11 November 2022
A new book on Faroese Minerals and Rocks, said to be the first of its kind to describe in Faroese rocks and minerals in such detail, has inspired Posta Faroe Islands to issue the two-stamp sheet
‘If we take a close look at the grey rock mass of solidified volcanic lava, which makes up the bulk of the Faroese basalt, a plethora of beautiful colourful and exciting minerals opens up,’ writes Jarðfeingi of the Faroese Geological Survey. It’s just another example of the unique environment of the Faroe Islands that produces some of the world’s most remarkable natural wonders, and now the minerals of calcite and copper are celebrated on a new miniature stamp.
The beautiful minerals of the Faroes have attracted scientists and adventurers for centuries, with the oldest documented scientific journeys dating back to the late 18th century. Now, the publication of a new book on Faroese Minerals and Rocks, said to be the first of its kind to describe in Faroese rocks and minerals in such detail, has inspired Posta Faroe Islands to issue the two-stamp sheet.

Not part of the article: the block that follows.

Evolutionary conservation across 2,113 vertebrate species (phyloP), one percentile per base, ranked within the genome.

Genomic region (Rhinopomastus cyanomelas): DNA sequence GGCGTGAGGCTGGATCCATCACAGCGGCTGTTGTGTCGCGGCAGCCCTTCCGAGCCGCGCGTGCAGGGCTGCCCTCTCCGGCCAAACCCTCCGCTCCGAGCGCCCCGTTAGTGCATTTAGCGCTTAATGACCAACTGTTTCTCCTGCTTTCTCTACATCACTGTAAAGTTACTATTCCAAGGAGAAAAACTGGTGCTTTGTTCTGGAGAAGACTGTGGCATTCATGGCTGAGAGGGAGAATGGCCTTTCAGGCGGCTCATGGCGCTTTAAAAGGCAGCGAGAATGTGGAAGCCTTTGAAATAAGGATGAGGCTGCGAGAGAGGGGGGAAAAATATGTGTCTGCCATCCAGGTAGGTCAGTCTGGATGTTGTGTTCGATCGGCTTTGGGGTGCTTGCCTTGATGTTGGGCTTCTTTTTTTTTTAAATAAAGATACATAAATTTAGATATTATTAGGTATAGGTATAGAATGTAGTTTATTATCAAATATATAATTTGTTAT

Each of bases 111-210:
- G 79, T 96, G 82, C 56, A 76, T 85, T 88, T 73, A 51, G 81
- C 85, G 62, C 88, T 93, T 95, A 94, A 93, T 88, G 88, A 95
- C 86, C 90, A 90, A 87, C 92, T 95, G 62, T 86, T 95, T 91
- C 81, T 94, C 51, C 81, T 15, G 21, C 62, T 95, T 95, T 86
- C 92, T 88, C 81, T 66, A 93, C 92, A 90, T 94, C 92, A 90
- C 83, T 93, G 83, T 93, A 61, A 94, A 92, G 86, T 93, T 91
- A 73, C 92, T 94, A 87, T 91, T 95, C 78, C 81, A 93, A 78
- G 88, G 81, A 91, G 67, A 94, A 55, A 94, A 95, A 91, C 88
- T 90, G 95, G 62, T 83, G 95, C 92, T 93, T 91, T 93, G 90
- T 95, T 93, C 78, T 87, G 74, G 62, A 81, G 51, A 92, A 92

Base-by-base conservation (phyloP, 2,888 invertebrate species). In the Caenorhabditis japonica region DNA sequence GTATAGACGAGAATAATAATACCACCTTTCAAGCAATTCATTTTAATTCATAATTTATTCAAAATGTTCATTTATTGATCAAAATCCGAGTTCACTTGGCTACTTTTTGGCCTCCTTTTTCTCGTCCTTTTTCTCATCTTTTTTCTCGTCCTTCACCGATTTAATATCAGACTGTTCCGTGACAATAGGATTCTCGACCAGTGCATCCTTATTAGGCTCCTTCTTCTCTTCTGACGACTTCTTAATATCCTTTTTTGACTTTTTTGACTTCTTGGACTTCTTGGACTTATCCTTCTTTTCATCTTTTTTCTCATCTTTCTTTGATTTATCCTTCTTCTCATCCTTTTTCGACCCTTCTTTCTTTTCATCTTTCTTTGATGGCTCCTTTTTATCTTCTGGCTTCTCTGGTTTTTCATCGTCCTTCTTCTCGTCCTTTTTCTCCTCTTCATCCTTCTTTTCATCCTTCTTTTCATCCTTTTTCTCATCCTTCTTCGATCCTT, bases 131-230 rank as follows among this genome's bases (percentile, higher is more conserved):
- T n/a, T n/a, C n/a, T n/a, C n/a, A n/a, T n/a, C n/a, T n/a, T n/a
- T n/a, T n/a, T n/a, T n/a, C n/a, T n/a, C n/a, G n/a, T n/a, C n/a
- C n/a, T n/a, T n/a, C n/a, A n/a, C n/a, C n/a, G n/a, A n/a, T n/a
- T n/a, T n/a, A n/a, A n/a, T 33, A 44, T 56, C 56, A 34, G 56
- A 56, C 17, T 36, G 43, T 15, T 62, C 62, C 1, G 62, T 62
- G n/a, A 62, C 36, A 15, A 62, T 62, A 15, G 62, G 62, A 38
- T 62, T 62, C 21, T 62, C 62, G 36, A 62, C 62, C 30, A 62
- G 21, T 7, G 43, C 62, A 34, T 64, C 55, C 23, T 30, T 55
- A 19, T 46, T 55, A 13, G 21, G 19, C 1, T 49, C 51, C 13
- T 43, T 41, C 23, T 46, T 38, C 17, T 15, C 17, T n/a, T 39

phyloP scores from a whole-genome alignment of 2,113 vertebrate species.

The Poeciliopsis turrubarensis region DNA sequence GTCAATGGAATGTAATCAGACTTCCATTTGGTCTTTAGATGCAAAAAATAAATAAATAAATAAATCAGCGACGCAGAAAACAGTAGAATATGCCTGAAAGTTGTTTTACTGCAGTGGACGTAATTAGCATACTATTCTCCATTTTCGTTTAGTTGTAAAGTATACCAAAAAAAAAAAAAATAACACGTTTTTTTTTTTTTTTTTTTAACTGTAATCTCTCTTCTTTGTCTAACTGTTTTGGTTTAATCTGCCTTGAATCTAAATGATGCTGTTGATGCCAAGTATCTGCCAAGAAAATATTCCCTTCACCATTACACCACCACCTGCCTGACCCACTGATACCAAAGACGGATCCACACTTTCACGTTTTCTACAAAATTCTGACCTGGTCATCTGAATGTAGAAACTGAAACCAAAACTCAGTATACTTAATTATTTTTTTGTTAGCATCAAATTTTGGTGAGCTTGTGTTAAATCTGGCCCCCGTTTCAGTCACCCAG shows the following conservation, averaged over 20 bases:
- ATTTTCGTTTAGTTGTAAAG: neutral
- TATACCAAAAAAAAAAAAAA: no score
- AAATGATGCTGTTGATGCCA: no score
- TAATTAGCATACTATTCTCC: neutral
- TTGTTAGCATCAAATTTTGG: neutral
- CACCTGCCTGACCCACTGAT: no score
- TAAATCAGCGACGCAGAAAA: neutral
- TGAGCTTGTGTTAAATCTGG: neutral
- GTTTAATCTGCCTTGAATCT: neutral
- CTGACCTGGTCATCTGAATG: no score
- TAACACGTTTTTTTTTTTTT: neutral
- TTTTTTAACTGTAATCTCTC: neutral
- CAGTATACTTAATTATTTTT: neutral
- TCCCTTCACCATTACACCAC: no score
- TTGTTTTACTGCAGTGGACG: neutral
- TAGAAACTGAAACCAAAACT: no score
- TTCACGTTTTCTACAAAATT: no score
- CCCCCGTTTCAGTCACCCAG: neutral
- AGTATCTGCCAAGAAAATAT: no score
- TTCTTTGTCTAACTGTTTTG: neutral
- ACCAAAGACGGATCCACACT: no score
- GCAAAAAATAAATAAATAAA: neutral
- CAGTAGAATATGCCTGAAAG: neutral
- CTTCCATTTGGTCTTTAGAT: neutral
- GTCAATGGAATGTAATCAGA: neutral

Copper, seen on the 43KR value, is an ore mineral consisting exclusively of the element Cu (copper). It is rarely found in the Faroe Islands in metallic form. The growth form is often dendritic, i.e., in thin flakes, which are depicted on the stamp. The colour of copper is often very characteristic and used to identify the mineral.
Calcite, on the 29KR stamp, is a calcium carbonate (CaCO3), and one of the more common secondary minerals in the Faroe Islands. The calcite crystals are often translucent or white and calcite has the special property of light being refracted in two directions when shining through the crystal. Likewise, the calcite crystals react with weak hydrochloric acid (HCl), which is used to identify the mineral. Calcite has fluorescent properties, and this is seen by exposing the mineral to ultraviolet light in the dark.
Issue date 24 October 2022, en.stamps.fo